It’s just one of those days where my mind insists no matter how hard I try to ignore it that there must be something wrong with me. That some disease or illness is lurking beneath my skin. Hypochondriac thoughts, begone!
I think the problem with being told to worry less and appreciate life more, is that appreciating life more makes me even more scared that I will lose it all! SIGH.
Come on, I CAN DO THIS.
(I did not update my journal about it, but last week I woke up at 7.30am with a badly twitching upper eyelid. When to the doctor and was talked down to in such a condescending tone that it was completely harmless. She could have told me the same thing without being so rude. Good thing was, it went away in another hour or so. No idea why it happened.)
The worst part of hypochondria is hitting me right now. Had a bit of gastric this afternoon and couldn’t really breathe properly. I was watching a movie at the time. It was nothing I had not felt before and, as I predicted, it went away once I finally began to burp the gas out of my stomach.
However, on the train ride home, I began to suddenly have those worst worst hypochondriac thoughts where you think something is wrong with you – what if you have a disease, what if you have an illness, what if you lose your sight.
It was all I could do to not cry on the train. Once I alighted and came up to ground, I walked into the sign of a field and trees, to the sound of a crying child and singing birds. Idyllic, and it made me feel better, yet it also made me want to cry at the same time.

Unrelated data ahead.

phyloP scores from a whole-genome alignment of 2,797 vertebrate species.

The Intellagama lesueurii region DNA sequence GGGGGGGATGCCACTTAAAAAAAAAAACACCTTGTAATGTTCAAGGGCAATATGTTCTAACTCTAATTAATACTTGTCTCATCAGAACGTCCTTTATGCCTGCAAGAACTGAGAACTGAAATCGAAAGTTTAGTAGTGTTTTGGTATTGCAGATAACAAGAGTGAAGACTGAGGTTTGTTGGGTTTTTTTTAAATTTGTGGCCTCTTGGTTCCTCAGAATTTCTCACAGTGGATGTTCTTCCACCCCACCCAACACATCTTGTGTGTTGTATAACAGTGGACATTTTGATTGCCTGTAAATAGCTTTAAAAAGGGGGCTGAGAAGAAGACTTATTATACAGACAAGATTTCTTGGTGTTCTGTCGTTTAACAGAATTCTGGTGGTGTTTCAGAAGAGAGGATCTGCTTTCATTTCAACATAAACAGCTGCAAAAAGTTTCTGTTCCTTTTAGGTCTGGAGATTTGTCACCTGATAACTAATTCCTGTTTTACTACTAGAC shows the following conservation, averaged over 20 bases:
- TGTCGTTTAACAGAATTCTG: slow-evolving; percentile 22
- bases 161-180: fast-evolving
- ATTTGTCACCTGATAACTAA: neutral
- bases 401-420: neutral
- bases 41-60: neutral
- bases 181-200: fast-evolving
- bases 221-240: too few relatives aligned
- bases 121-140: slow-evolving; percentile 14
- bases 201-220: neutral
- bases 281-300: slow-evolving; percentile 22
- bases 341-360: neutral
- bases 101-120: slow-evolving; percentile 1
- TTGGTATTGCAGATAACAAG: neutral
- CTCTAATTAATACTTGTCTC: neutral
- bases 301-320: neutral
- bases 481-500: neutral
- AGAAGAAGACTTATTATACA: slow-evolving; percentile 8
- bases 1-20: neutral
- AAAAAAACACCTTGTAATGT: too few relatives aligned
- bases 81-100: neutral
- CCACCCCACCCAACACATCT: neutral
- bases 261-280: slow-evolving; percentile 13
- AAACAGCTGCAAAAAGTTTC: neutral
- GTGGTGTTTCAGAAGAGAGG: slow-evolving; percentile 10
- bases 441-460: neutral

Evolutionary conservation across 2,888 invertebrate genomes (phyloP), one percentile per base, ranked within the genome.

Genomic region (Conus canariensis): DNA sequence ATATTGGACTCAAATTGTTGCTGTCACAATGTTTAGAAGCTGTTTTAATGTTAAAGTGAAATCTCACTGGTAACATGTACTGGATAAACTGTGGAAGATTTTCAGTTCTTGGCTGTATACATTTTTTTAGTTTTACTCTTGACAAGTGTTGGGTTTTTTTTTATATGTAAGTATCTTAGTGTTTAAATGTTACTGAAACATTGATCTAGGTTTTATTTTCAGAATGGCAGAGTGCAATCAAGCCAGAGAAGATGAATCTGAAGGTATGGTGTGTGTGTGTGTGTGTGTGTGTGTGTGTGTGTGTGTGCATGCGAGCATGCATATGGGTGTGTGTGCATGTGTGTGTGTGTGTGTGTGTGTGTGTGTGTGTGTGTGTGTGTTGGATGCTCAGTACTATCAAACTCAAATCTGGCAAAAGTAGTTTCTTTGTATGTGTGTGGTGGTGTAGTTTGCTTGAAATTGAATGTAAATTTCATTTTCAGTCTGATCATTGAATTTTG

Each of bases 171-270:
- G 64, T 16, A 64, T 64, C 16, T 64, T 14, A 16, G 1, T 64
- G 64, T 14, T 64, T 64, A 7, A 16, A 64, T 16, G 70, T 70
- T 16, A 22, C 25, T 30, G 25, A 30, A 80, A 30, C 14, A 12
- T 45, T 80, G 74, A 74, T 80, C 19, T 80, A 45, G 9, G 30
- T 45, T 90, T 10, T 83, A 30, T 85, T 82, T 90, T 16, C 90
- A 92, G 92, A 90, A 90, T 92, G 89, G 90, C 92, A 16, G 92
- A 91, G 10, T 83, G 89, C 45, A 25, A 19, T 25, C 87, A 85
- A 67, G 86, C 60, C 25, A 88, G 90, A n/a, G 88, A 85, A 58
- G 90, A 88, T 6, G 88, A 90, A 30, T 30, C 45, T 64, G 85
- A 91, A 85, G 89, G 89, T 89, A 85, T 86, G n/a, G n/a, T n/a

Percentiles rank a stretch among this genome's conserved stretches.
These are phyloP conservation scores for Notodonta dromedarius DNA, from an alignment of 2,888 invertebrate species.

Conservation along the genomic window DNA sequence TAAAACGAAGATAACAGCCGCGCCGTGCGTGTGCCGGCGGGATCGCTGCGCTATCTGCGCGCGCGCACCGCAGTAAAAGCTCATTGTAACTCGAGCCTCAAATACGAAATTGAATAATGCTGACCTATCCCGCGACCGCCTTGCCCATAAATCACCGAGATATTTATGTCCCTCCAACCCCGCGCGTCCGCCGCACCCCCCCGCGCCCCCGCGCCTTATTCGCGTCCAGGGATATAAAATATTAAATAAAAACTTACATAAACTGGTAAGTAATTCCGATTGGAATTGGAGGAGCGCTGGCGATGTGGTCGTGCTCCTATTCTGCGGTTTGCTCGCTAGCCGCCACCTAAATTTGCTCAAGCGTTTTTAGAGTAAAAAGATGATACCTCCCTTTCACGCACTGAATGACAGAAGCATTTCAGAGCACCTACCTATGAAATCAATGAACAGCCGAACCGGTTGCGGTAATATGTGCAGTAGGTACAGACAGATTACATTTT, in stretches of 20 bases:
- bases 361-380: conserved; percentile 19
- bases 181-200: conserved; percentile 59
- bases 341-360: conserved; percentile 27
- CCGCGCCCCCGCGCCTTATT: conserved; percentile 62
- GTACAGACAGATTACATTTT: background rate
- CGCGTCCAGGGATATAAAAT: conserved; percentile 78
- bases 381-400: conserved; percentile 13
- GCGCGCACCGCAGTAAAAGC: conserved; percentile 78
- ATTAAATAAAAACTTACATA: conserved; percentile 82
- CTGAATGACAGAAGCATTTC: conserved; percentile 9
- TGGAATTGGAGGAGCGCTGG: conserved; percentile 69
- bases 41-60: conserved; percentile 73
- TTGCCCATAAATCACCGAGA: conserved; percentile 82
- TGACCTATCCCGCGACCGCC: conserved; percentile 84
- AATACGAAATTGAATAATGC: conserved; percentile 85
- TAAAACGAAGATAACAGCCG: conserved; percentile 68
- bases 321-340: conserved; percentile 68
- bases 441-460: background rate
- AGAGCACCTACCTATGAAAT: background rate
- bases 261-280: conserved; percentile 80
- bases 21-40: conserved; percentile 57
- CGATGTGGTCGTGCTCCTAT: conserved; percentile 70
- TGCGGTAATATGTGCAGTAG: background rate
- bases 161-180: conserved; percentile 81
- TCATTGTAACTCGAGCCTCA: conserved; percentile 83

Held myself together while I bought dinner, walked home so I could soak in nature a bit, but began crying on the way back nonetheless. Now I’m just in my room, being a mess and crying for absolutely no reason.
I just want to be normal. Normal people don’t cry for no reason. Normal people don’t get anxiety attacks. I tried my mindfulness thoughts – I really did. But right now I just want someone to talk to. I have a ton of people I could contact right now but what do I say? “Hi I’m crying for no reason.”
This is terribly written post. But now that I’ve vomited all of that out…I feel a teeny bit better.
I WILL BE STRONG. I WILL FIGHT.
I went to see aerial displays at the national airshow today. Turning my eyes to the white, bright, cloudy sky was difficult. Not only did my eyes begin to hurt after a few minutes, but my floaters came on in full force and I began to see lots of bright stars too (the usually blue-field entoptic ones, except made worse because it was so damn bright).
I felt myself beginning to panic. All “mindfulness” tactics went out the window, but I did try to focus on the planes instead of the floaters/stars. It kind of failed when I deliberately tried to do it, but funnily enough, when it got to the really beautiful Korean “Black Eagles” display, I pretty much forgot about both without even trying! I was just staring at the formations eagerly and cheering.
Goes to show your brain really can block these out if it is distracted. After that, I forgot about them again as I went around to see the planes/helicopters. Makes me feel a lot better, in hindsight. :)
You discover a new symptom:
- Try to ignore symptom.
- Go through a few hours/days of ignoring symptom.
- Fail to ignore symptom.
- Struggle for a few hours/days against googling the symptom.
- Google the symptom.
- Trawl through the pages until your brain settles on a sufficiently serious disease.
- Tell self that there is no way you have the disease.
- Fail at reassuring self.
- Try to ignore the disease for a few hours/days.
- Fail to ignore the disease.
I’m trying hard to ensure the cycle doesn’t start again. For anyone that goes through the same thing, know that you are not alone. :) I will come up with more useful posts in the future about how to get over hypochondria, but right now, I’m still on the battlefield.
A itchy red insect bite appeared on my leg.
Cue whispered thought:
what if it’s a rare tumour?
Stop it, brain, you are tired.